Yesterday, The Harder They Fall was released on Netflix and in theaters worldwide, giving audiences a glimpse at a reality they’ve likely never seen before or heard of. Black men and women on horseback, living in the west in control of their destiny is the image Jeymes Samuel offers on screen with a star-studded cast that places many real-life historical figures in a fictional story full of action, comedy and, most important, agency.
A lover of Westerns, Samuel carried around the idea for this project for more than a decade, attaching some of the cast’s stars like Idris Elba and Edi Gathegi to it for just as long. Here, the writer, director and producer who also scored the soundtrack to the film talks about not compromising on his vision to make this movie, not choosing actors based on their physical appearance and why making a period piece isn’t a license to call Black people the N-word.
ESSENCE: How easy or difficult was getting this project green-lit and how does it feel to see it come to fruition?
Jeymes Samuel: Well, I suppose it was super hard getting it green-lit because I’ve been putting The Harder They Fall together for years. So, on one hand, it was super hard, but on the flip side of it, I’m a Black guy from the ‘hood. I’ve been through much worse. So putting this movie together doesn’t compare to the hardships we all experience growing up in an environment with oppression and brutality and all of the things we go through all across the world.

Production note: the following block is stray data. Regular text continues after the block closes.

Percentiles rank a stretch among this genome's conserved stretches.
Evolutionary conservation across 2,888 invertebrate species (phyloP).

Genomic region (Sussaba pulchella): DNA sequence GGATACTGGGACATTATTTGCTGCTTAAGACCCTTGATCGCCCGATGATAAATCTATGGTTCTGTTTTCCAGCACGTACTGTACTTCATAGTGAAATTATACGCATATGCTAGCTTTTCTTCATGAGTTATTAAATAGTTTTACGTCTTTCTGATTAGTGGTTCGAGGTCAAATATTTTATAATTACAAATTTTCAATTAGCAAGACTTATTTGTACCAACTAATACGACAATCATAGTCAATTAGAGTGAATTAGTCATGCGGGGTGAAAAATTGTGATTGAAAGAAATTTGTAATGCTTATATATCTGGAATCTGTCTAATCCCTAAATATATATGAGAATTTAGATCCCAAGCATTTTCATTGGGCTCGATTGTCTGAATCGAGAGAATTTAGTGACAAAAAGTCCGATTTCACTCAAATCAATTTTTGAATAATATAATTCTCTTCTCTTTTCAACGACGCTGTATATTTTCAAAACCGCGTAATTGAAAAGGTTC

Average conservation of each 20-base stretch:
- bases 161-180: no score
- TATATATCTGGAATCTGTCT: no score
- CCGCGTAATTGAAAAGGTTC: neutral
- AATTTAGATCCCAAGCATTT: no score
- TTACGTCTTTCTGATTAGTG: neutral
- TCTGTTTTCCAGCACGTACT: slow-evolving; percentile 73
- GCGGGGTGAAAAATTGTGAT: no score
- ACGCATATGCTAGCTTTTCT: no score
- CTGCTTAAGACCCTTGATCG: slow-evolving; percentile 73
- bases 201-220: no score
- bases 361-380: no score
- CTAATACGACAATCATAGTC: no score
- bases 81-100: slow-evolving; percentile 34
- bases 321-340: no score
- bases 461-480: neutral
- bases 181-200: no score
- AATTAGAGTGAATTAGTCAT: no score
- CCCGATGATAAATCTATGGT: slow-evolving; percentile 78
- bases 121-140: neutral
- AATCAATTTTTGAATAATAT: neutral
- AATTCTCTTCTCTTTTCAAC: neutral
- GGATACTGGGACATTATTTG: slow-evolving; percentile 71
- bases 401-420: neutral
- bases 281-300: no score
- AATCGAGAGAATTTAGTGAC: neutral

I grew up in a place called Mozart Estate, which is one of the ‘hoods in the UK. Just navigating your way through there and still coming out with your individual identity is really hard. So the hardships of that don’t really compare to anything else. Putting a movie together, even if it takes years, it’s kind of easy in comparison. It’s easier than having to endure all the abuse you get from watching movies where you’re misrepresented or not represented at all. You know what I mean?
Seeing it come to life is amazing. This movie should not exist. It’s what I call a barbershop conversation. It’s like the man cutting the hair going, “Man, you know what they need to do? They need to make a movie where this person’s in it, that person’s in it.” It’s an all-Black Western. No N-words. Even in the teaser, no one’s calling us the N-word. There’s no subservience. There’s strong women with no bosses.
Is that how you came up with the concept? Were you just at the house one day thinking, Hmm. What if we had this Western?
SAMUEL: Well, I love film. I’m addicted to film. I’ve been shooting short films and music videos since I was a child, and Westerns were my favorite genre. I love them, even the ones where we’re misrepresented. So to just grow up looking for yourself, for your image, or looking for images of your sisters in a Western and not seeing them, as I got older, I would just do more and more research and find all of these real characters.